On memory and why I (you) can’t remember what I (you) ate today

In psychology, memory is defined as the process by the brain stores and remembers information from the past. Classical psychological models see memory as a sequential process, where information is first encoded into the brain, and only then can be used or stored. Whatever information has been encoded, it is now represented in the brain and can be saved over prolonged periods of time. Once stored, a retrieval mechanism allows that information to be accessed or recalled (see upper-right Figure, adapted from Dudai 2004). The timespan in which those operations occur allows psychologists to differentiate between short-term memory (seconds to a minute) and long-term memory (potentially unlimited). When short-term memories are manipulated and applied to cognitive tasks, memory is identified with the term working memory.




When it comes to the biological substrates of memory, these stages are not so well defined and much less understood. Overall, all aspects related to memory seem to be distributed processes, involving a large number of brain areas and several encoding mechanisms. For instance, hippocampus seems to be involved in the encoding of new information: when damaged, the ability to form or encode new memories is lost, although old memories are safe and can be recalled. This process seems to depend on the ability of the hippocampus to coordinate the activity of its neurons and produce oscillations in theta frequency (Buzsáki an Moser 2013). In parallel, frontal areas of our brain seem to be involved on the manipulation of memories that are already stored, as patients with damage in frontal lobe show deficits in recall (Simons and Spiers 2003). In frontal areas, memories seem to be encoded in asynchronous activity across large populations of neurons (Baeg et al 2003). How are these distant brain areas and different neuronal codes coordinated?

In top of that complexity, the content of what is encoded as a memory can be also modulated by the cognitive demands. Or your age. For instance, paying attention to a particular event increases the likelihood of its storage, while the presence of distractors, like an interesting conversation over lunch, or a sudden sound while you are learning a phone number, will reduce the likelihood of its storage (Cowan 1997). Attention, expectation, novelty, reward, or your age will influence on how well your memory works. Similarly, dementia, Alzheimer and other neurological diseases affect brain areas that are involved with several aspects of memory (see right side of the Figure). And, going back to the core question, how do all these areas communicate to give rise to the memory phenomena?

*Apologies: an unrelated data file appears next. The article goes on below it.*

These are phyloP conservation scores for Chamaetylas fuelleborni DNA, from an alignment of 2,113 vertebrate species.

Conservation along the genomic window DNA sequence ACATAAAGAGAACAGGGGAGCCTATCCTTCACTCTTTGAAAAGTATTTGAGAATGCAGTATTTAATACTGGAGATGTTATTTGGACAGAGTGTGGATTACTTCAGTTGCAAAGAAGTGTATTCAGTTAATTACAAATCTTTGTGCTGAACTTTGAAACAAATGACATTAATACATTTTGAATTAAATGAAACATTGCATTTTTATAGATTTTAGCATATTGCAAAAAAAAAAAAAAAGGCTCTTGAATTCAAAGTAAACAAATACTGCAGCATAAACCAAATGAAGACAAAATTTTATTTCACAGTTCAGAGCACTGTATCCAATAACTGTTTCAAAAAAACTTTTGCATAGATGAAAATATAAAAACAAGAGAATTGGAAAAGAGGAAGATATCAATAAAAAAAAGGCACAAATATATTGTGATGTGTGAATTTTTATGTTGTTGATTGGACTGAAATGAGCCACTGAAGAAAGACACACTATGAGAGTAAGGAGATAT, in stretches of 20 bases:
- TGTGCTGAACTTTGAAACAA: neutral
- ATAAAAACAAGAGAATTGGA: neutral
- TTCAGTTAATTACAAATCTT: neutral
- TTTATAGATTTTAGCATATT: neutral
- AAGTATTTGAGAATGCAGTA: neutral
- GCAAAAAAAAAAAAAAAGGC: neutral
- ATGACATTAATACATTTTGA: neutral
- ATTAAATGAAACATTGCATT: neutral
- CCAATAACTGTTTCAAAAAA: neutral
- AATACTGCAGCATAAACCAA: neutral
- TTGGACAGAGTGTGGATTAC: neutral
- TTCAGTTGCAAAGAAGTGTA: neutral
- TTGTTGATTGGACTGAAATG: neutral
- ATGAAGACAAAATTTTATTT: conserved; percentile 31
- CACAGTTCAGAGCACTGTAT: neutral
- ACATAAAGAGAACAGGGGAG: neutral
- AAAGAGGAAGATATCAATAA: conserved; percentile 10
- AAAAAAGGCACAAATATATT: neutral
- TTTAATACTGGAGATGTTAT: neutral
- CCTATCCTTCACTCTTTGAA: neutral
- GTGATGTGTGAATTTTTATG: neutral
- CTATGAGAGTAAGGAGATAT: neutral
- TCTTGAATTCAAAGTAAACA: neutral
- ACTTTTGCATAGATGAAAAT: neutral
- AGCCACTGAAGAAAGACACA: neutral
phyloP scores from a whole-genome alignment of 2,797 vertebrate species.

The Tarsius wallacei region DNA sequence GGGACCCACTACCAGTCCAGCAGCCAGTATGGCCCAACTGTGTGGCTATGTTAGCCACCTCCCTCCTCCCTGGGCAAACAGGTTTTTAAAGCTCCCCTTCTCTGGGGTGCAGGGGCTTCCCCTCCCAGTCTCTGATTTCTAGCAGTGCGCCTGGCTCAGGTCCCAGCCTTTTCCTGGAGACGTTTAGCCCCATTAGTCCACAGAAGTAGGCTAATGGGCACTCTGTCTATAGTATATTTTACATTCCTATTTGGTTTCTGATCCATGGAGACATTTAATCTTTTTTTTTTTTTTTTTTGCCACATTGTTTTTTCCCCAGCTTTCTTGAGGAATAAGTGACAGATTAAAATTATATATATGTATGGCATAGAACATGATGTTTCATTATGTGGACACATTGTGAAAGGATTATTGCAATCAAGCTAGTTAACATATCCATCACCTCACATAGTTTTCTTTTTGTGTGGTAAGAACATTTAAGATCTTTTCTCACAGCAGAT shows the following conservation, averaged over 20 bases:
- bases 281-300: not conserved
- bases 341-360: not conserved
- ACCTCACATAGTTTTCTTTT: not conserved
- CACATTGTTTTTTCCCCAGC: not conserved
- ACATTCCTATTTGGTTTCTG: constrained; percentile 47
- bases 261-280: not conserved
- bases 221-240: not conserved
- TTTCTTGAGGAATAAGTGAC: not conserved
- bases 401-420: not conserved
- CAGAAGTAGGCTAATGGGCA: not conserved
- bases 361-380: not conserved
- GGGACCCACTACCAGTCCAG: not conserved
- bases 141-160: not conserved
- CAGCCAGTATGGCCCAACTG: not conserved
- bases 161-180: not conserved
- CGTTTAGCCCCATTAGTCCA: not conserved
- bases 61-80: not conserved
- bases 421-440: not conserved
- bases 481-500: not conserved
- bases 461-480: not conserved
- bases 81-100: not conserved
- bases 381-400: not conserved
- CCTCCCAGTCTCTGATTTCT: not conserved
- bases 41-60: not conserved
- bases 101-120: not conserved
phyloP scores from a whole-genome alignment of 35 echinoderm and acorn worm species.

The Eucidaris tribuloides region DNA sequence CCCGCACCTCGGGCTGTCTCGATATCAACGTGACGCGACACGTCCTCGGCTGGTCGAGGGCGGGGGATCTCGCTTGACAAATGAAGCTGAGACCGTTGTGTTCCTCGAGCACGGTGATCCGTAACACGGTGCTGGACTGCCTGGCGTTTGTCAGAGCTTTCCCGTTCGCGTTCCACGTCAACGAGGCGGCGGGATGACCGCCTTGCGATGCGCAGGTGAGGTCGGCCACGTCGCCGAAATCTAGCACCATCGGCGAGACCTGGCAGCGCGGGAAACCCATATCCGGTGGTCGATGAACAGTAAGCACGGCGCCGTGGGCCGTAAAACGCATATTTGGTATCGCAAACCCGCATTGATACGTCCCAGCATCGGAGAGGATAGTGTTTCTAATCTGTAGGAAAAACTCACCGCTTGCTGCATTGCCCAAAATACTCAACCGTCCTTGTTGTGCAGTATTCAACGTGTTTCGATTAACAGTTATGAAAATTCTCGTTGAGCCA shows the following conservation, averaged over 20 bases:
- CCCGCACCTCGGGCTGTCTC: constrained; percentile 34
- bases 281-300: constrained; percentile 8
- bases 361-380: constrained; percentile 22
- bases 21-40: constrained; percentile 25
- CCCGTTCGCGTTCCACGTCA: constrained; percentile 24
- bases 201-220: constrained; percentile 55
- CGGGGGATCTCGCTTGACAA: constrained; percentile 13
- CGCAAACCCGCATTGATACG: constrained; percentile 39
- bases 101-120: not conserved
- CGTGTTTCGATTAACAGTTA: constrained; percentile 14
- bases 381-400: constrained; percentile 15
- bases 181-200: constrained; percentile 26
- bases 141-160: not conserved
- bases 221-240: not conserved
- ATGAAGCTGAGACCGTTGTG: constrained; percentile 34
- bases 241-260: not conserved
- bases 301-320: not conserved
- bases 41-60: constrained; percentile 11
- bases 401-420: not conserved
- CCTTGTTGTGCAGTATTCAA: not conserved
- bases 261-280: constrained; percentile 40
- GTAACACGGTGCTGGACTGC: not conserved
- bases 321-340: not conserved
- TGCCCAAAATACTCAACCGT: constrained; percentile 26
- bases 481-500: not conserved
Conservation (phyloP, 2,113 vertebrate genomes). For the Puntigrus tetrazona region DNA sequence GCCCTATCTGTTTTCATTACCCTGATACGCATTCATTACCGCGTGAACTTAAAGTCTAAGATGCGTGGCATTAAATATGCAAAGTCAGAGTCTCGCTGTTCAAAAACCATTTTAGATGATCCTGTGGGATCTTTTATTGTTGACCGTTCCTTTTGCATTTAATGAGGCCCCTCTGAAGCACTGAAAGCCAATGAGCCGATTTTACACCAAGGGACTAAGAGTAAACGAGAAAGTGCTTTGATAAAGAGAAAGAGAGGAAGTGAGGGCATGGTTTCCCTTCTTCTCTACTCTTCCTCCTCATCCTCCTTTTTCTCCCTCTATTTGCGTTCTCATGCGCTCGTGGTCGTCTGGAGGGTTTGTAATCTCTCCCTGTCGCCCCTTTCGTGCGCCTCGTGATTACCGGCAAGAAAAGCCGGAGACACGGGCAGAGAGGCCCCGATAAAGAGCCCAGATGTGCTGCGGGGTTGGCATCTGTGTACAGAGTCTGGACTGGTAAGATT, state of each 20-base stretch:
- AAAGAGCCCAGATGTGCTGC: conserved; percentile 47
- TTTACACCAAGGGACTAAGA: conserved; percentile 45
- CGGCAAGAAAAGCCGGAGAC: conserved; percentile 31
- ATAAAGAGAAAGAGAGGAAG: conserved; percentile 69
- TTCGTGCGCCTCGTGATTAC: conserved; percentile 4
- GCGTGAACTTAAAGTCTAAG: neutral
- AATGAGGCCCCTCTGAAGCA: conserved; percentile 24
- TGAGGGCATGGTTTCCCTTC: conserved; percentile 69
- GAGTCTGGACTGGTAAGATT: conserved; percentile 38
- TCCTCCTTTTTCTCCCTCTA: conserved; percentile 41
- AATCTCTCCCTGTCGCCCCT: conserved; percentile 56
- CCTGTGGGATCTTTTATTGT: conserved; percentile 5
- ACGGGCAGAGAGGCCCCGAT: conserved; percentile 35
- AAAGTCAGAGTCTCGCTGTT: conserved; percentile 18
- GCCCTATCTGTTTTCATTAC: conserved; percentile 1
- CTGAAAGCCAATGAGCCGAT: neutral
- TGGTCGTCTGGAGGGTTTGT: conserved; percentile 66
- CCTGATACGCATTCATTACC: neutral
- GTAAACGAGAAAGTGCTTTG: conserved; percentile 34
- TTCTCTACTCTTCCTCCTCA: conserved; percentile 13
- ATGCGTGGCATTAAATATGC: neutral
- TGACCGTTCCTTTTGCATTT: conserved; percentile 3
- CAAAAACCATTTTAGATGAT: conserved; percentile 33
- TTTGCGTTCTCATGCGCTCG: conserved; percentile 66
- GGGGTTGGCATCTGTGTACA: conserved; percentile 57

Emerging evidence from imaging, neurophysiology and computational modelling studies (Sauseng et al. 2005; Brincat and Miller 2015; Wimmer et al. 2014) indicate that precisely timed interactions between these (and several other) brain areas are crucial for memory function. But the particular mechanisms that support memory function through precise communication across brain areas are not sufficiently understood. Would that improve in few years?


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  • Baeg, E. H., Kim, Y. B., Huh, K., Mook-Jung, I., Kim, H. T., & Jung, M. W. (2003). Dynamics of population code for working memory in the prefrontal cortex. Neuron, 40(1), 177–88
  • Brincat, S.L. and Miller, E.K. (2015)  Frequency-specific hippocampal-prefrontal interactions during associative learning.  Nature Neuroscience.
  • Buzsáki, György, and Edvard I. Moser. “Memory, navigation and theta rhythm in the hippocampal-entorhinal system.” Nature neuroscience 16.2 (2013): 130-138.
  • Cowan, Nelson. Attention and memory. Oxford University Press, 1997.
  • Dudai, Y. (2004). The neurobiology of consolidations, or, how stable is the engram? Annual Review of Psychology, 55, 51–86.
  • Fell, J., & Axmacher, N. (2011). The role of phase synchronization in memory processes. Nature Reviews Neuroscience, 12(2), 105–18.
  • Ranganath, C., & Ritchey, M. (2012). Two cortical systems for memory-guided behaviour. Nature Reviews Neuroscience, 13(10), 713–726.
  • Sauseng, P., Klimesch, W., Schabus, M., & Doppelmayr, M. (2005). Fronto-parietal EEG coherence in theta and upper alpha reflect central executive functions of working memory. International Journal of Psychophysiology, 57(2), 97–103.
  • Simons, J. S., & Spiers, H. J. (2003). Prefrontal and medial temporal lobe interactions in long-term memory. Nature Reviews. Neuroscience, 4(8), 637–48.
  • Wimmer, K., Nykamp, D. Q., Constantinidis, C., & Compte, A. (2014). Bump attractor dynamics in prefrontal cortex explains behavioral precision in spatial working memory. Nature neuroscience17(3), 431-439.

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